Report: Food Tax Could be Detrimental to Health of Low-income New Mexicanss


Assessment of food tax shows costs could outweigh benefits


ALBUQUERQUE—Reinstating a tax on the sale of food for consumption at home could harm the health of New Mexicans who are already food insecure—meaning they don’t always have enough to eat. And while the revenue generated from a tax on food could be used to mitigate some of the damage the tax would do, the report finds that it is unlikely governments would spend the new revenue toward that end.


The child advocacy group New Mexico Voices for Children released its report, “A Health Impact Assessment of a Food Tax in New Mexico,” today in advance of the Thanksgiving holiday. The report looks at three possible outcomes of a food tax: that families would maintain their current food purchasing patterns, leaving less money for other necessities such as medication and health care; that families would spend the same amount of money on food, but be able to purchase less of it (or substitute less-expensive, less-nutritious foods); and that state or local governments would collect more revenue, which could impact their spending patterns.


“When all is said and done, taxing food will hurt those New Mexicans who are already hurting the most,” said Veronica C. García, Ed.D., executive director of NM Voices. “Almost a third of our state’s children don’t get enough to eat—even with school meals, SNAP benefits and food banks. How can we, in good conscience, expect them to do with even less food?


“While most New Mexicans will be celebrating Thanksgiving with abundant food, we must remember that many, many New Mexicans who don’t get enough to eat, not just during the holidays, but all year long. We hope lawmakers will keep these children and their families in mind if they debate food tax legislation,” she added.


The report is a health impact assessment (HIA), which follows specific protocols. Among them is a review of academic literature, research and data, and interviews with stakeholders. For the stakeholder interviews, NM Voices held three focus groups around the state—in Albuquerque, Vado and Gallup—in which New Mexicans who were low-income, food-insecure, or eligible for SNAP benefits talked about how they thought a tax on food would impact them.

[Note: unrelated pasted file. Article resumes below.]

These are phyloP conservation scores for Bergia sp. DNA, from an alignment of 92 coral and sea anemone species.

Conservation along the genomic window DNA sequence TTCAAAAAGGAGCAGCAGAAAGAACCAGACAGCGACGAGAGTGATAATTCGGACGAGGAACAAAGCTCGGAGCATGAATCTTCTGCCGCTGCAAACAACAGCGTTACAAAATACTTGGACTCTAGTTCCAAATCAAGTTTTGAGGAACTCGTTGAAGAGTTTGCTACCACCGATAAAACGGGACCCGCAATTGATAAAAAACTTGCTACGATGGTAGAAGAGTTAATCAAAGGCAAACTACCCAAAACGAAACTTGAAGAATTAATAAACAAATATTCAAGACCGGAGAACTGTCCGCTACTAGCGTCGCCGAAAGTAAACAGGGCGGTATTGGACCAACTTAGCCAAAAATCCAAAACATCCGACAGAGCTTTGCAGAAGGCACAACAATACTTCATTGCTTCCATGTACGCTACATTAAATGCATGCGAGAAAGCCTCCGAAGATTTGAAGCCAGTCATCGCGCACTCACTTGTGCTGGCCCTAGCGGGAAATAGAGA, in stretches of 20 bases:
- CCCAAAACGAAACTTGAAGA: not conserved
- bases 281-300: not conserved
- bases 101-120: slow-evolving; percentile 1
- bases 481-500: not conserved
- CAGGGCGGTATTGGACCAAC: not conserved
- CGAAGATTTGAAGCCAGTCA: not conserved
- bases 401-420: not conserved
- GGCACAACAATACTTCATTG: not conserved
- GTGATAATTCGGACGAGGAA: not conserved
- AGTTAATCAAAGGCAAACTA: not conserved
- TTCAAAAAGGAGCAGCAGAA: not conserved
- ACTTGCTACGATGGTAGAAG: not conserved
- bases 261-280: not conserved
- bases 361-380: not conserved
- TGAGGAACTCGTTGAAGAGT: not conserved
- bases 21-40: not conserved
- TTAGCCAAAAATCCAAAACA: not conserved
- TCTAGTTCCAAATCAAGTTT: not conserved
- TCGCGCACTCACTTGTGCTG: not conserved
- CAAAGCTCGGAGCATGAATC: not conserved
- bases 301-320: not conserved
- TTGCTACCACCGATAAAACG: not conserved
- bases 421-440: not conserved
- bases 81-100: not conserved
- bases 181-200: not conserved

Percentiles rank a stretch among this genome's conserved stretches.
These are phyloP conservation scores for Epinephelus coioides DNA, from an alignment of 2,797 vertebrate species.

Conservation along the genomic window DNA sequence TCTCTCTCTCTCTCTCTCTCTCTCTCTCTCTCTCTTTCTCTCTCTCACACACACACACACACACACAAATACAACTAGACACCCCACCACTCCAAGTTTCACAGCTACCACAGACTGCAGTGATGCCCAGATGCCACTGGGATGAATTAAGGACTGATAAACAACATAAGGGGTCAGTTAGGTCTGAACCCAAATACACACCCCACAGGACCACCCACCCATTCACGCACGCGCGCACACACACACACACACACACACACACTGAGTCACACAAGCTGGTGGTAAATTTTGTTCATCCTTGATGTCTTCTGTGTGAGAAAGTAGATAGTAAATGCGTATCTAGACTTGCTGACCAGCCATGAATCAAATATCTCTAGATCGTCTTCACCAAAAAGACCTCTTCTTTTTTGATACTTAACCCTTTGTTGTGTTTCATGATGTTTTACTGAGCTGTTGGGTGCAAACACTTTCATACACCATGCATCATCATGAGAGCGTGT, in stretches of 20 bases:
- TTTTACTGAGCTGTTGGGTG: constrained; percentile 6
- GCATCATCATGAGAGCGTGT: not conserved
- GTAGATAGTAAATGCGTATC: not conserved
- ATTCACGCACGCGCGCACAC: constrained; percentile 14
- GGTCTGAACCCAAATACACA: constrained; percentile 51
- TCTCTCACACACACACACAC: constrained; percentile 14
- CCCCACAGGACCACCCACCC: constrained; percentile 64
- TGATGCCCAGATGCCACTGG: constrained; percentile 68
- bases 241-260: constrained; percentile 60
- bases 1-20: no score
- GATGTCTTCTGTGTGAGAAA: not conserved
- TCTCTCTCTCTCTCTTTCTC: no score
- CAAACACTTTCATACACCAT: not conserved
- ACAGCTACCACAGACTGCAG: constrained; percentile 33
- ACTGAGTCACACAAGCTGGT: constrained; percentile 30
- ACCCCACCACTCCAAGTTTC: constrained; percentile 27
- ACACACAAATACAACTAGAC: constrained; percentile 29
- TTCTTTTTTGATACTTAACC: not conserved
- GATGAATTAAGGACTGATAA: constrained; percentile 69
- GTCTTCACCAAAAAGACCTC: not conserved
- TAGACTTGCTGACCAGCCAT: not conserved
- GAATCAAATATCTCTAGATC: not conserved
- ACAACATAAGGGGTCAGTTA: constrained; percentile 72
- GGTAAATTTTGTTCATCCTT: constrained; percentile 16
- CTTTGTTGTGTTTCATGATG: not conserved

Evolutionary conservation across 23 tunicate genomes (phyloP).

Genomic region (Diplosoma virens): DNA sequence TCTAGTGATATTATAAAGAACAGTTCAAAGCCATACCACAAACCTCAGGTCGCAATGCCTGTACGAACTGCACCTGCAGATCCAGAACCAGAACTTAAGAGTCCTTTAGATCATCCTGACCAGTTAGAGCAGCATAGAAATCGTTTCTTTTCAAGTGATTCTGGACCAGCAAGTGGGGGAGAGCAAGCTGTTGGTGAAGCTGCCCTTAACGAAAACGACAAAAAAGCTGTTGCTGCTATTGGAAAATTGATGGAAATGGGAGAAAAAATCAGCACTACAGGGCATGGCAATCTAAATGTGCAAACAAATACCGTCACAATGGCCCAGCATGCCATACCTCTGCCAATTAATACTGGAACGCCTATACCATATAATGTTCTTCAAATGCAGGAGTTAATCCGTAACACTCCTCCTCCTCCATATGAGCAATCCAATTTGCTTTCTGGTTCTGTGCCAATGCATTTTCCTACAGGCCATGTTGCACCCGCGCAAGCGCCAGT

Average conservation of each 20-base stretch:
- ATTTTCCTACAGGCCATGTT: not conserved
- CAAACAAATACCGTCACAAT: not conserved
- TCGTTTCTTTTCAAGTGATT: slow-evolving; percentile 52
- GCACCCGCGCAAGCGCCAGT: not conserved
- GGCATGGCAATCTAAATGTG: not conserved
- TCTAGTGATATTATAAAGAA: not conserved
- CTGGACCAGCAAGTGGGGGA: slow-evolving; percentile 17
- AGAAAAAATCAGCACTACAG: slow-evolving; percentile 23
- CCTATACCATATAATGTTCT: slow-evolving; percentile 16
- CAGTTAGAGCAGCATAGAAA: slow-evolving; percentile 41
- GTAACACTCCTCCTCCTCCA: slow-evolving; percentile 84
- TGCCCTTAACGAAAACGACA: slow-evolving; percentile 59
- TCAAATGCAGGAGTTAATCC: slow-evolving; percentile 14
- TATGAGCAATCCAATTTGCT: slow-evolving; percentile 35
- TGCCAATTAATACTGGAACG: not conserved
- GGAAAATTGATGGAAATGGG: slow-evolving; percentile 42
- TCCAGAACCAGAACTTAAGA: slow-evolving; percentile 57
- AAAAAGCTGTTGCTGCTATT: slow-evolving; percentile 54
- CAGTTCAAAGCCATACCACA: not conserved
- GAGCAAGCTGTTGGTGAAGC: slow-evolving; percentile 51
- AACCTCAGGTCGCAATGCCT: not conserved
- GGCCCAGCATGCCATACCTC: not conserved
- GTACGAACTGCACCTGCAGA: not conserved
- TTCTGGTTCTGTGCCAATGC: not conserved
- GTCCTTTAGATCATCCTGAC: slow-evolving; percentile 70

“The focus groups were very informative and really brought the whole tax issue to the level of real people and the problems they already face,” said Amber Wallin, MPA, who was the lead author of the HIA. “People talked about having to decide between buying food and paying the electric bill or buying their prescription meds. Some talked about having to buy cheap, filling—but not very good-for-you—food just to have something to eat. And even though a food tax might cost a family just $25 more a month, one participant talked about how $25 is a small fortune when you don’t have a penny to your name.”


Quotes from the focus group participants and other stakeholders are included in the report, along with demographic information about New Mexico’s food-insecure and low-income residents. The HIA also looks at how tax revenue could be used to improve health outcomes. “Based on current spending patterns, however, it is very unlikely that revenue from a food tax would be spent in such a way that would mitigate the harm done,” Dr. García said.


It is likely that legislators will consider taxing food during the upcoming 2016 legislative session. A food tax has been discussed as a way to allow cities and counties to recoup some of the revenue they are losing since the hold harmless payments from the state were changed in an omnibus tax bill enacted in 2013. A food tax has also been discussed as part of a tax system overhaul that would result in a lower gross receipt tax rate overall.


The HIA was supported by a grant from the Health Impact Project, a collaboration of the Robert Wood Johnson Foundation and The Pew Charitable Trusts. The full report (http://www.nmvoices.org/wp-content/uploads/2015/11/HIA-report-full-web.pdf) and executive summary (http://www.nmvoices.org/wp-content/uploads/2015/11/HIA-report-exec-sum-web.pdf) are available online.



States of Terror


Posted on Nov 22, 2015